5.         For TUAC, a key lesson of the current crisis is that achieving “sustained growth” depends on solvent household domestic demand not market openness and liberalisation. By contrast, policy coherence that is designed specifically for a given competition and market liberalisation agenda would surely transform into policy alignment of sector ministries (health, employment, environment, public administration, etc.) with competition authorities. Similarly “regulatory governance”, which is central to the conclusions of the report (#12-13[x]) were to be driven by a particular policy agenda (be it de-regulation, administrative burden, market liberalisation, etc.) and not by a holistic approach to sustainable growth and the public interest.


Rule of law and re-distributive justice

6.         The report’s discussion on the “rule of law” (#65-66 & Box 2.4) portrays a partial understanding of philosophy that is biased in favour of a simplistic form of Hayekian free-market liberalism. While the rule of law (which emerged with the Greeks, not with social contract theories) represents an institutional constraint on the arbitrariness of personal power, it does not carry the multiple qualities the draft report so generously assigns to it. In particular, the concept certainly is not identical to the democratic principle, contrary to what the text would like us to believe. So much so that the two are often antagonistic, both theoretically and empirically: what to do if a popular (democratic) vote contravenes constitutional provisions? Should primacy be granted to the constitution or to the popular decision?

7.         The concept of “rule of law” is a morally neutral term. It enables the law to fulfil its function, whatever it might be, and however unjust the law might be. As such the rule of law might very well be used to advance unjust causes or promote immoral ends, fuel or maintain unequal distribution of economic power and income. When one sees how Hayek lauds the rule of law in upholding free market and the lack of intervention of public authorities in anything resembling re-distribution, this no longer comes as a surprise. On John Rawls too, the draft report is based on a misconception of his work. Some of the more innovative elements in Rawls’ approach to justice were to affirm the need for principles of justice to go much beyond the mere assertion of the rule of law. In particular, he demonstrated the importance of re-distributive justice, and the requirement that economic and social policies would benefit the least favoured.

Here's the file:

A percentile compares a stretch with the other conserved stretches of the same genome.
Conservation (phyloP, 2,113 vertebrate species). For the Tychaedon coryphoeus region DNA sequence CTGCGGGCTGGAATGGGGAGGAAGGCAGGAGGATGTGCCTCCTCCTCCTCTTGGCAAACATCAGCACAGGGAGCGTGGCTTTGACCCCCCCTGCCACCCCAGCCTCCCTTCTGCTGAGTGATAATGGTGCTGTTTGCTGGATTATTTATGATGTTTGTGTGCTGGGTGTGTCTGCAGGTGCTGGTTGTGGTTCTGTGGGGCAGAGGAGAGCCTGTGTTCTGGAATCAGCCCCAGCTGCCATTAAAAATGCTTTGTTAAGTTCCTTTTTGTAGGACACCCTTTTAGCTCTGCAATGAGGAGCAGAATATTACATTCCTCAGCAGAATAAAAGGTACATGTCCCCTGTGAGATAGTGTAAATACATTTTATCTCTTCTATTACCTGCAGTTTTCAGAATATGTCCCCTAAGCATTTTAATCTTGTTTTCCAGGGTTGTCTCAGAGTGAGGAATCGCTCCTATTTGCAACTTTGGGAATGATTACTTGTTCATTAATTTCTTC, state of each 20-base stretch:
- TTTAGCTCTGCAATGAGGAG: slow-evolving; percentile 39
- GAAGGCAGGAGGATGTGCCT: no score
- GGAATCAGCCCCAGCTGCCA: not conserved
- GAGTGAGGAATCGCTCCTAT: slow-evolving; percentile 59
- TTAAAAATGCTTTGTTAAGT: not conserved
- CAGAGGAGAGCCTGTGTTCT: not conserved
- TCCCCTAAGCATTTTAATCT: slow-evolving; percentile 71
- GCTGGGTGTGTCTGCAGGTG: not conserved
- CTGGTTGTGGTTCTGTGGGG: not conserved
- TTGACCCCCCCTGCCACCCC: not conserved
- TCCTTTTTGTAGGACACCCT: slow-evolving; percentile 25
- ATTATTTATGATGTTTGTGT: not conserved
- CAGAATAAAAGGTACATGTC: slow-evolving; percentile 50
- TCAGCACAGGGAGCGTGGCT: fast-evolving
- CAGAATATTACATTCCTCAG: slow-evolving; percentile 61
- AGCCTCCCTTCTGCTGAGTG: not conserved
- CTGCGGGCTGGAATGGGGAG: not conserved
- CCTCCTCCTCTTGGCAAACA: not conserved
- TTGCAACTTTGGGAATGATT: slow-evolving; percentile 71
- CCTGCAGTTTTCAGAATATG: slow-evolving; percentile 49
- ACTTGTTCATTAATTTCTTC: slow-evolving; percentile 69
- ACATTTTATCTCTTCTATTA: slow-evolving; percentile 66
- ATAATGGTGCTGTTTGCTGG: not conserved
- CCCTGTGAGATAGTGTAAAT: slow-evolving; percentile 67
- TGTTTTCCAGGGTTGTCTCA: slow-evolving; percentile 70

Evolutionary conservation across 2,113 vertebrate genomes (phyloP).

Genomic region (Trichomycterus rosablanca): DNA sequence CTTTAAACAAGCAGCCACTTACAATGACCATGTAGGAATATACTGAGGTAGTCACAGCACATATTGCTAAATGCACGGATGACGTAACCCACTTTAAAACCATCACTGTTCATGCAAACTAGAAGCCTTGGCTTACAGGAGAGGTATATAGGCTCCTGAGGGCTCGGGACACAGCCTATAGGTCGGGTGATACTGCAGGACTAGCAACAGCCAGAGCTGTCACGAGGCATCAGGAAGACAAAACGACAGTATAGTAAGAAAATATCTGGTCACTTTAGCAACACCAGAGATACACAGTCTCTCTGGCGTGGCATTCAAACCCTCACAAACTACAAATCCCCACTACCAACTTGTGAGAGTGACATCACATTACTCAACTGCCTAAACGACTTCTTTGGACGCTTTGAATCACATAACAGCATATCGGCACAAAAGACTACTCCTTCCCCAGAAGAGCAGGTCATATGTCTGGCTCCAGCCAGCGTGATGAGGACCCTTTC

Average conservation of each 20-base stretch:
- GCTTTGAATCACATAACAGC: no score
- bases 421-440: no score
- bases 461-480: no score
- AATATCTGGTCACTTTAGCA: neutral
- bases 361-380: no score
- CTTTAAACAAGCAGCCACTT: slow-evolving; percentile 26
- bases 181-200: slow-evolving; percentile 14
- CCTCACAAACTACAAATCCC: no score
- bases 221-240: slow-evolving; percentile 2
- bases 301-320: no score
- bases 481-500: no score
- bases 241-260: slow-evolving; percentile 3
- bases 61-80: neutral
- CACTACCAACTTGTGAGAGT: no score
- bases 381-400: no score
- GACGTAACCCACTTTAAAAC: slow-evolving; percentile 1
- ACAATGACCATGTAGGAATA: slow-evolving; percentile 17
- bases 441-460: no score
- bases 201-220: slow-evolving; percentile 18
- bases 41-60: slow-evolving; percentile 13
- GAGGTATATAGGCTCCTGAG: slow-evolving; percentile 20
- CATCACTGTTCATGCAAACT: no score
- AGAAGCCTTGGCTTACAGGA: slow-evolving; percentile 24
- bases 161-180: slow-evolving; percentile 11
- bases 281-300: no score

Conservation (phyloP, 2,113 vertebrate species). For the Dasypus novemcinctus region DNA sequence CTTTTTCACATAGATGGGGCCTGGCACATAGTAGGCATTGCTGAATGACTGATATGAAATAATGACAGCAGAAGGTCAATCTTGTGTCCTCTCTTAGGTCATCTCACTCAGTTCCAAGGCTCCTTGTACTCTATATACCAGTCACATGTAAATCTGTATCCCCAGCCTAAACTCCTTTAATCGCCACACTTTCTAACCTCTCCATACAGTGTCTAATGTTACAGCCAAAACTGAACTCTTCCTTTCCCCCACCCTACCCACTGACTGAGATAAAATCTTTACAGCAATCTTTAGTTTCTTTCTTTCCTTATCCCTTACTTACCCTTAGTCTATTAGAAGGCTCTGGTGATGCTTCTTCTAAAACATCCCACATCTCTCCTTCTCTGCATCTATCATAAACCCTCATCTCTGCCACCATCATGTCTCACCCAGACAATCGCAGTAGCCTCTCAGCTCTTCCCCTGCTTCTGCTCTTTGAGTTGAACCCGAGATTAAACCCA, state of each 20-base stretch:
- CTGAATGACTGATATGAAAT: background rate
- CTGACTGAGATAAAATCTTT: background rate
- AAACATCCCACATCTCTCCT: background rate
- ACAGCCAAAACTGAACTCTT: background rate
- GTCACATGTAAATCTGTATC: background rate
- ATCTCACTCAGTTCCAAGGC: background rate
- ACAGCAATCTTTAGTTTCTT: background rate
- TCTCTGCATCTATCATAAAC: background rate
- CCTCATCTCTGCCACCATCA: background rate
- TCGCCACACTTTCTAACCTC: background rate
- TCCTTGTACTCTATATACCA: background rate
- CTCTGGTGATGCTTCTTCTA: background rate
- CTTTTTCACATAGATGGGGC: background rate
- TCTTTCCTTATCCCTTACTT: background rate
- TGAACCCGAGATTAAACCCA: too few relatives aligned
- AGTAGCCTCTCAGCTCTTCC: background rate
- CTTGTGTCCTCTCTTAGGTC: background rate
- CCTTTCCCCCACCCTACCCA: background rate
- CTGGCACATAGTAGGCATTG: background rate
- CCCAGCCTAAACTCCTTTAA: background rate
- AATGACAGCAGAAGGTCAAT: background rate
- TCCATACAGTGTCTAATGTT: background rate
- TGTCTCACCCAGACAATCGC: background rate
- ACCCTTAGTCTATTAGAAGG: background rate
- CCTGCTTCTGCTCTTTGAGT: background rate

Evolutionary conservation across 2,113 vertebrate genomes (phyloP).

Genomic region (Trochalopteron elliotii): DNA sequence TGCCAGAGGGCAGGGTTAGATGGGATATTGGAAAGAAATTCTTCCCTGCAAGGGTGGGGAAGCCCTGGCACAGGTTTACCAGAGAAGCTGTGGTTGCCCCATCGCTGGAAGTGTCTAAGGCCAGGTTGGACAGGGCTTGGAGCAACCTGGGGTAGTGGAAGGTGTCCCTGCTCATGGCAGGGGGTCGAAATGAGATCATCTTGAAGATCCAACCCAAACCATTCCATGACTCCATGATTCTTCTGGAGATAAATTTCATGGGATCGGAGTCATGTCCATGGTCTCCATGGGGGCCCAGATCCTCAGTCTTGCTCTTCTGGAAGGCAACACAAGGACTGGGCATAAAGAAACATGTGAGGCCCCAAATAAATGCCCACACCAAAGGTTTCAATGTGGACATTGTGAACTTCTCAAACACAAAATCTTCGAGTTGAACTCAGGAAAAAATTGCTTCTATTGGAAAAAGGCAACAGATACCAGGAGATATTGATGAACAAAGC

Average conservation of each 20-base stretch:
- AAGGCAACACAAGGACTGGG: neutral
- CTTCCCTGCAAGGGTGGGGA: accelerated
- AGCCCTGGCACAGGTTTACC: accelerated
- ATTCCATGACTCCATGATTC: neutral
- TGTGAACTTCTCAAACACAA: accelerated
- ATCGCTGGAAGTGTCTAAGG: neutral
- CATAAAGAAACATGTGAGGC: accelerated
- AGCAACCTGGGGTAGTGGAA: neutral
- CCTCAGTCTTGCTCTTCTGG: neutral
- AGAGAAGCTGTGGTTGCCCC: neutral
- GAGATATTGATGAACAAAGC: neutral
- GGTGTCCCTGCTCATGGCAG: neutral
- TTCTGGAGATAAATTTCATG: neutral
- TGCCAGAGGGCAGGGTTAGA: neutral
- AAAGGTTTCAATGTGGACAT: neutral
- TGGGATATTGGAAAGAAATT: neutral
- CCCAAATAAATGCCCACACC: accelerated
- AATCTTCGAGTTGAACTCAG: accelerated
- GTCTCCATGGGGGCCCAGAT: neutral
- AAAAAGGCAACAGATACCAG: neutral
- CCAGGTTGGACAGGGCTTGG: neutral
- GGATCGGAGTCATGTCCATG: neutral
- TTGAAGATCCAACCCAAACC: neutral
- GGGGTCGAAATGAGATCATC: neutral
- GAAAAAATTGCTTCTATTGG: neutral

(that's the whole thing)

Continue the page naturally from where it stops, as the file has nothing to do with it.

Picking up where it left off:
Employment and labour market regulation

8.         The report poorly addresses the link between regulatory policy and employment. It is argued that the main contribution that regulatory policy can deliver for employment creation is through greater market openness and competition (#57[xii]. At best it is argued that the role of regulatory policy would pass by “structural reforms” (#78-80) including “balancing flexibility with essential social protection” (#80).

9.         Looking at the need for “balancing public and private regulation” (#125 et. al.), “governments”, we are told, “may be responsible for regulatory policy, but they cannot do their job alone” (#125[xiv]) and is limited to the European context only. Similarly the need to address “high social welfare and environmental performance standards” is portrayed as a European cultural feature, not a global concern (#104).